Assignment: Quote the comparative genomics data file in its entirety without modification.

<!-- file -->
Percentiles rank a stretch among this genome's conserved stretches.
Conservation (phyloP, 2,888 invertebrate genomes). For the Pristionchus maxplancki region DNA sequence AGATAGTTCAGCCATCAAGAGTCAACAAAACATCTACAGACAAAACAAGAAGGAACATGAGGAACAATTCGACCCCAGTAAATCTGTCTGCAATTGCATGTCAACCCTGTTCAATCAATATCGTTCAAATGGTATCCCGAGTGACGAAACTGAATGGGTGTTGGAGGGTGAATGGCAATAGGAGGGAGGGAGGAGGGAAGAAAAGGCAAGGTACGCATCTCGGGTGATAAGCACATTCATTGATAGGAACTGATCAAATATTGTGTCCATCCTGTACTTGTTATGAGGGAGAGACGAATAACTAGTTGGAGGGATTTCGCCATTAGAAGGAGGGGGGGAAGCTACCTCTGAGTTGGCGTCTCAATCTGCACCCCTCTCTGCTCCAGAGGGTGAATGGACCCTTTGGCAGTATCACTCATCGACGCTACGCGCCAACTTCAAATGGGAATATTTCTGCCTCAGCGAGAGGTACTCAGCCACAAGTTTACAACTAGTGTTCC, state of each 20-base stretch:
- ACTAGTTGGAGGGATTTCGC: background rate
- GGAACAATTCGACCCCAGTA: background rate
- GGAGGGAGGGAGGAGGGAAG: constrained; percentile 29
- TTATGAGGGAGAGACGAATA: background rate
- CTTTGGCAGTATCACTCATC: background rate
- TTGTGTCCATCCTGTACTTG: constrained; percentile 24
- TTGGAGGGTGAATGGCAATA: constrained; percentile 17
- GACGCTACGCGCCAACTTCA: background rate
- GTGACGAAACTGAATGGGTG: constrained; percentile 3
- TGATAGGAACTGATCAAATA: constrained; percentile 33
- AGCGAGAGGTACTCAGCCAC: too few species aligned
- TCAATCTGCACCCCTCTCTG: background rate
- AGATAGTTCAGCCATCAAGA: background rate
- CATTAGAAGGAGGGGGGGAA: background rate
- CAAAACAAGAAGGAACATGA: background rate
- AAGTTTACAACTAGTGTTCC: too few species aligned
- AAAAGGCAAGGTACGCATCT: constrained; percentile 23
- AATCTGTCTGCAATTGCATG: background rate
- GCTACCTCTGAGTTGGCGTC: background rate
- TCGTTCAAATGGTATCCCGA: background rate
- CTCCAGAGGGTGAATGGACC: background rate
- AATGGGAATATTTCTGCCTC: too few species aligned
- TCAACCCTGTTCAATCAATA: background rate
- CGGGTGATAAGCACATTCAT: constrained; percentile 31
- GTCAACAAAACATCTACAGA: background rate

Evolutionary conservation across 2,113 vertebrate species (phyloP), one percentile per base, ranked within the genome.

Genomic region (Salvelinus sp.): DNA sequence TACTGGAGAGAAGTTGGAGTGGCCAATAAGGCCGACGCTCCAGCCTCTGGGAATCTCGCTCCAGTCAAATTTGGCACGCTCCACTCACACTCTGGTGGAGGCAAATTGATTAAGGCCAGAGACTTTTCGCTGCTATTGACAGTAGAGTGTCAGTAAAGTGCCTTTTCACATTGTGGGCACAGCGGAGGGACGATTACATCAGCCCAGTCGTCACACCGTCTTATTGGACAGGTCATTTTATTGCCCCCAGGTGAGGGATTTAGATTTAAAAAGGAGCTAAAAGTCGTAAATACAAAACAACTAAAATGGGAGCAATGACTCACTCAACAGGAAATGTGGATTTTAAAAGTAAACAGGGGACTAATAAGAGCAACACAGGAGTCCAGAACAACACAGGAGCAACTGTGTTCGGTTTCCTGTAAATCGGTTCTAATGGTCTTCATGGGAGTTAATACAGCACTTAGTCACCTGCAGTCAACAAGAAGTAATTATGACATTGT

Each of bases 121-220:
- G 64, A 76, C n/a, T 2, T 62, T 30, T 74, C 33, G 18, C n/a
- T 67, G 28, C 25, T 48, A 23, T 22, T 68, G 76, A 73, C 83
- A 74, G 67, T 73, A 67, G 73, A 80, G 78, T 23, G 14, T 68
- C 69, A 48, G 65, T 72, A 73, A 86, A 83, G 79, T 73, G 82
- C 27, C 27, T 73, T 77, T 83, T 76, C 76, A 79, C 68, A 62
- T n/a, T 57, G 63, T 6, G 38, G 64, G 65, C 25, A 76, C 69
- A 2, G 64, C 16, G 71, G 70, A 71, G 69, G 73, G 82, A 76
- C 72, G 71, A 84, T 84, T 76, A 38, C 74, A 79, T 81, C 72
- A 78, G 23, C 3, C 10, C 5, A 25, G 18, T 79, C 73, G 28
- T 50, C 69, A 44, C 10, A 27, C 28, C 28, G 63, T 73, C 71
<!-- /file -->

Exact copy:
Percentiles rank a stretch among this genome's conserved stretches.
Conservation (phyloP, 2,888 invertebrate genomes). For the Pristionchus maxplancki region DNA sequence AGATAGTTCAGCCATCAAGAGTCAACAAAACATCTACAGACAAAACAAGAAGGAACATGAGGAACAATTCGACCCCAGTAAATCTGTCTGCAATTGCATGTCAACCCTGTTCAATCAATATCGTTCAAATGGTATCCCGAGTGACGAAACTGAATGGGTGTTGGAGGGTGAATGGCAATAGGAGGGAGGGAGGAGGGAAGAAAAGGCAAGGTACGCATCTCGGGTGATAAGCACATTCATTGATAGGAACTGATCAAATATTGTGTCCATCCTGTACTTGTTATGAGGGAGAGACGAATAACTAGTTGGAGGGATTTCGCCATTAGAAGGAGGGGGGGAAGCTACCTCTGAGTTGGCGTCTCAATCTGCACCCCTCTCTGCTCCAGAGGGTGAATGGACCCTTTGGCAGTATCACTCATCGACGCTACGCGCCAACTTCAAATGGGAATATTTCTGCCTCAGCGAGAGGTACTCAGCCACAAGTTTACAACTAGTGTTCC, state of each 20-base stretch:
- ACTAGTTGGAGGGATTTCGC: background rate
- GGAACAATTCGACCCCAGTA: background rate
- GGAGGGAGGGAGGAGGGAAG: constrained; percentile 29
- TTATGAGGGAGAGACGAATA: background rate
- CTTTGGCAGTATCACTCATC: background rate
- TTGTGTCCATCCTGTACTTG: constrained; percentile 24
- TTGGAGGGTGAATGGCAATA: constrained; percentile 17
- GACGCTACGCGCCAACTTCA: background rate
- GTGACGAAACTGAATGGGTG: constrained; percentile 3
- TGATAGGAACTGATCAAATA: constrained; percentile 33
- AGCGAGAGGTACTCAGCCAC: too few species aligned
- TCAATCTGCACCCCTCTCTG: background rate
- AGATAGTTCAGCCATCAAGA: background rate
- CATTAGAAGGAGGGGGGGAA: background rate
- CAAAACAAGAAGGAACATGA: background rate
- AAGTTTACAACTAGTGTTCC: too few species aligned
- AAAAGGCAAGGTACGCATCT: constrained; percentile 23
- AATCTGTCTGCAATTGCATG: background rate
- GCTACCTCTGAGTTGGCGTC: background rate
- TCGTTCAAATGGTATCCCGA: background rate
- CTCCAGAGGGTGAATGGACC: background rate
- AATGGGAATATTTCTGCCTC: too few species aligned
- TCAACCCTGTTCAATCAATA: background rate
- CGGGTGATAAGCACATTCAT: constrained; percentile 31
- GTCAACAAAACATCTACAGA: background rate

Evolutionary conservation across 2,113 vertebrate species (phyloP), one percentile per base, ranked within the genome.

Genomic region (Salvelinus sp.): DNA sequence TACTGGAGAGAAGTTGGAGTGGCCAATAAGGCCGACGCTCCAGCCTCTGGGAATCTCGCTCCAGTCAAATTTGGCACGCTCCACTCACACTCTGGTGGAGGCAAATTGATTAAGGCCAGAGACTTTTCGCTGCTATTGACAGTAGAGTGTCAGTAAAGTGCCTTTTCACATTGTGGGCACAGCGGAGGGACGATTACATCAGCCCAGTCGTCACACCGTCTTATTGGACAGGTCATTTTATTGCCCCCAGGTGAGGGATTTAGATTTAAAAAGGAGCTAAAAGTCGTAAATACAAAACAACTAAAATGGGAGCAATGACTCACTCAACAGGAAATGTGGATTTTAAAAGTAAACAGGGGACTAATAAGAGCAACACAGGAGTCCAGAACAACACAGGAGCAACTGTGTTCGGTTTCCTGTAAATCGGTTCTAATGGTCTTCATGGGAGTTAATACAGCACTTAGTCACCTGCAGTCAACAAGAAGTAATTATGACATTGT

Each of bases 121-220:
- G 64, A 76, C n/a, T 2, T 62, T 30, T 74, C 33, G 18, C n/a
- T 67, G 28, C 25, T 48, A 23, T 22, T 68, G 76, A 73, C 83
- A 74, G 67, T 73, A 67, G 73, A 80, G 78, T 23, G 14, T 68
- C 69, A 48, G 65, T 72, A 73, A 86, A 83, G 79, T 73, G 82
- C 27, C 27, T 73, T 77, T 83, T 76, C 76, A 79, C 68, A 62
- T n/a, T 57, G 63, T 6, G 38, G 64, G 65, C 25, A 76, C 69
- A 2, G 64, C 16, G 71, G 70, A 71, G 69, G 73, G 82, A 76
- C 72, G 71, A 84, T 84, T 76, A 38, C 74, A 79, T 81, C 72
- A 78, G 23, C 3, C 10, C 5, A 25, G 18, T 79, C 73, G 28
- T 50, C 69, A 44, C 10, A 27, C 28, C 28, G 63, T 73, C 71